Maud’s production career began with the legendary Cirque du Soleil. She discovered her creative calling during this period while working on critically acclaimed productions collaborating with creative people and gaining valuable experience. Having gained substantial experience in production, she switched to a different kind of circus and launched a new career in advertising with a position at Wieden + Kennedy. In 2004, she was made head of art buying at 180Amsterdam. For the next six years, she worked with world-renowned photographers and produced award winning campaigns for clients such as Adidas, Omega, Glenfiddich, and BMW. In 2010, Maud joined KesselsKramer where she was responsible for producing all media (print, TVC and online). In 2012, Maud returned to Wieden + Kennedy and currently leads the Art Production Department.
What was your very first job?
Playing as a puppeteer for small kids. It is so great to see those little faces being totally into the story and react to this was the best reward.
Please describe, in your own words, what your job is and what work it entails.
My philosophy of Art production is to do whatever it takes to make each project as inspiring, beautiful, innovative and original as possible.
How did you discover that the creative world was right for you? Was there a time in your life that you credit to this discovery? What was there train of events that brought you to where you are today?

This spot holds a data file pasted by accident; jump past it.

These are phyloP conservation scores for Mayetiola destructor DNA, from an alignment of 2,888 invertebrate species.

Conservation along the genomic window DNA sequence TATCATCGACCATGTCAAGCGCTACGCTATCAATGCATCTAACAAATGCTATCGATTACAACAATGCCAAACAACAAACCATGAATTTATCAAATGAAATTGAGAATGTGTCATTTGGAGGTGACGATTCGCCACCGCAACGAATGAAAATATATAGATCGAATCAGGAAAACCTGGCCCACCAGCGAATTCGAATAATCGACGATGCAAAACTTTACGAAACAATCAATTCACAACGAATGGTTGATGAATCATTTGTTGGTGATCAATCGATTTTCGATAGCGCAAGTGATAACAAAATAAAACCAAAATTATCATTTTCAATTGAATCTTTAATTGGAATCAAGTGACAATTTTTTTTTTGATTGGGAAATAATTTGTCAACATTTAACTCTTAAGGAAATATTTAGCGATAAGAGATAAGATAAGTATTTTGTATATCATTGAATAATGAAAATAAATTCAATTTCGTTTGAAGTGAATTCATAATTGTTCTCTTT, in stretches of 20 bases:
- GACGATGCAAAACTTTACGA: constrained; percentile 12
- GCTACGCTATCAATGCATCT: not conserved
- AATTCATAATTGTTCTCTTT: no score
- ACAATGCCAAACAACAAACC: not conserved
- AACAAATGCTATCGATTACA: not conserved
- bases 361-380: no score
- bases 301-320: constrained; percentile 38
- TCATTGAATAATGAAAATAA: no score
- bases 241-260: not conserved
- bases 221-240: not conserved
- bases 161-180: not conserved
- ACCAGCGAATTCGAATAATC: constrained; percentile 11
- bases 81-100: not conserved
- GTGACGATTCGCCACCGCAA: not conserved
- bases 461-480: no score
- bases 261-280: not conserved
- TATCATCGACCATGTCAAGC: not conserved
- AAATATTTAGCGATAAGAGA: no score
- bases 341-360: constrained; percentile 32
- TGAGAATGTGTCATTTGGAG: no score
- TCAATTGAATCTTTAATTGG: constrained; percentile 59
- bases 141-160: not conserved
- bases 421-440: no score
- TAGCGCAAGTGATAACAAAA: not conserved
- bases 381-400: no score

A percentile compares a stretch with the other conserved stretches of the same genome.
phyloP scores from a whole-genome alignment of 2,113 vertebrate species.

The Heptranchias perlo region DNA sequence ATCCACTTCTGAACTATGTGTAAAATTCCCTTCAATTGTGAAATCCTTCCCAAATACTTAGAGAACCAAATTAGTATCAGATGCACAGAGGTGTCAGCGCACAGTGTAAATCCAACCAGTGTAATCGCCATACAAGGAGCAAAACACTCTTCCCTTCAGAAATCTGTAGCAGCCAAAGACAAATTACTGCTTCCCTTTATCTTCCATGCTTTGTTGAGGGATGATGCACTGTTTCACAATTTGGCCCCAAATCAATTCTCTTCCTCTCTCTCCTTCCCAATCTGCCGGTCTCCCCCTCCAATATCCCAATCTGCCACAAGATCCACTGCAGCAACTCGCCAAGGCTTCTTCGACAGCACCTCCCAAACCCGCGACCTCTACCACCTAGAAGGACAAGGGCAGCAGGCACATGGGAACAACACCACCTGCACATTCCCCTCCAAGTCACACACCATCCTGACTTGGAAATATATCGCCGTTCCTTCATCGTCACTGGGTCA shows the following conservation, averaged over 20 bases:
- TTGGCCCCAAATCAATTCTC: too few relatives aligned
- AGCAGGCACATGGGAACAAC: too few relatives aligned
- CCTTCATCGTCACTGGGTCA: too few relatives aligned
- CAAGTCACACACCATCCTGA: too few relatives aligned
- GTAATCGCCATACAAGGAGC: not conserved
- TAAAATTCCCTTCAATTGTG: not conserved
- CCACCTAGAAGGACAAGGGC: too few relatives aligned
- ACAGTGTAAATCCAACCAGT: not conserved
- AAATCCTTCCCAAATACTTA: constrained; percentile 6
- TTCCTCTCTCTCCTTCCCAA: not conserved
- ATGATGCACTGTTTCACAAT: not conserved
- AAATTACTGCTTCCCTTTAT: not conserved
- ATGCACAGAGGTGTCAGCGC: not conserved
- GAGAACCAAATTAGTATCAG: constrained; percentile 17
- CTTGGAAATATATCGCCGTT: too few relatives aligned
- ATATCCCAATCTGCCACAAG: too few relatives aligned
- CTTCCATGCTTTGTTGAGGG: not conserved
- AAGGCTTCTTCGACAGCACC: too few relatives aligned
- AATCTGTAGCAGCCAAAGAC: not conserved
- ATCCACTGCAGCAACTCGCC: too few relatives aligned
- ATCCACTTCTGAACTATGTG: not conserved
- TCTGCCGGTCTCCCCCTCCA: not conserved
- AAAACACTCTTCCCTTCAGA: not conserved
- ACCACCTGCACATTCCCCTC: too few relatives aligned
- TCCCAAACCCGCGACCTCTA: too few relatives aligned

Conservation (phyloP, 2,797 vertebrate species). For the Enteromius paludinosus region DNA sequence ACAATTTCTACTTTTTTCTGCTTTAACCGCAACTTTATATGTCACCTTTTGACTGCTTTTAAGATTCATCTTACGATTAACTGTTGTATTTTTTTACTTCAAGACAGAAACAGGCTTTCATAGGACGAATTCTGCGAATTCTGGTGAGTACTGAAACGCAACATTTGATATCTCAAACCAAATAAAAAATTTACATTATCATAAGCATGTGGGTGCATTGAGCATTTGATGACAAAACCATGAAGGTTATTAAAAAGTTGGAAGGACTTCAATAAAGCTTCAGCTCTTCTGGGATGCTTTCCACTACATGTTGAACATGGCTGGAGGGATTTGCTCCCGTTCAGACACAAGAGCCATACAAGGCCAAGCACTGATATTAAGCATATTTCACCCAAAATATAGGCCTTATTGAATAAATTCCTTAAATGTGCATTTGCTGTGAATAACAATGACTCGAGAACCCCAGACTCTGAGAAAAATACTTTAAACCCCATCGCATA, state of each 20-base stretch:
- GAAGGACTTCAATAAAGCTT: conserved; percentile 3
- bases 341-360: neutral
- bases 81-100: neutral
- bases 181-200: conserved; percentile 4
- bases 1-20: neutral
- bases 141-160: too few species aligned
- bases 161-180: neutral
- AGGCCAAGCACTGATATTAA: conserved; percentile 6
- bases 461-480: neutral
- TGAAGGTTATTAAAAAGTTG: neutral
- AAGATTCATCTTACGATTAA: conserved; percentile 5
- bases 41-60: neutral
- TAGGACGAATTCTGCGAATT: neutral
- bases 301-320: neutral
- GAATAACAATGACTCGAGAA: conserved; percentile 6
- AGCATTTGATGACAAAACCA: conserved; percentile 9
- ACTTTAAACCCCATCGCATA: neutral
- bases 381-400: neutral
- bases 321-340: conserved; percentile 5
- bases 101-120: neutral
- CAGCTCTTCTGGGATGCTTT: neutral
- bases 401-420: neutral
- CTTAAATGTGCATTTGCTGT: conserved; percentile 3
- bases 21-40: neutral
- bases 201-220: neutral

When I worked at Cirque du Soleil I discovered that I like to work in a 'machine' that creates dreams. Working in advertising is an extension of this which I enjoy a lot.
In your constantly growing and expanding industry, how do you find inspiration to keep your work fresh, innovative and relevant?
Getting inspired by talking to artists, kids, nature, virtual reality/augmented reality projects.
If you had to pick one piece of work or project that you are most proud of, more for the creative work and innovation it required, rather than its recognition or industry “success,” what would it be?
Together with my colleagues at Wieden+Kennedy we launched a platform for Christmas last year, dubbed ‘Give A F*ck‘ - a charitable online gallery where you could purchase limited-edition artworks to raise money for the refugee crisis. We partnered with over 60 artists from all over the world, asking each to create and donate artworks that represented or literally feature “a fuck”. The result was more than 100 one-off or limited-edition artworks, and we raised over €7,500 for Proactiva Open Arms – the lifeguards at the frontline of the refugee crisis. http://www.wkams.com/#!/work/wk/give-a-fck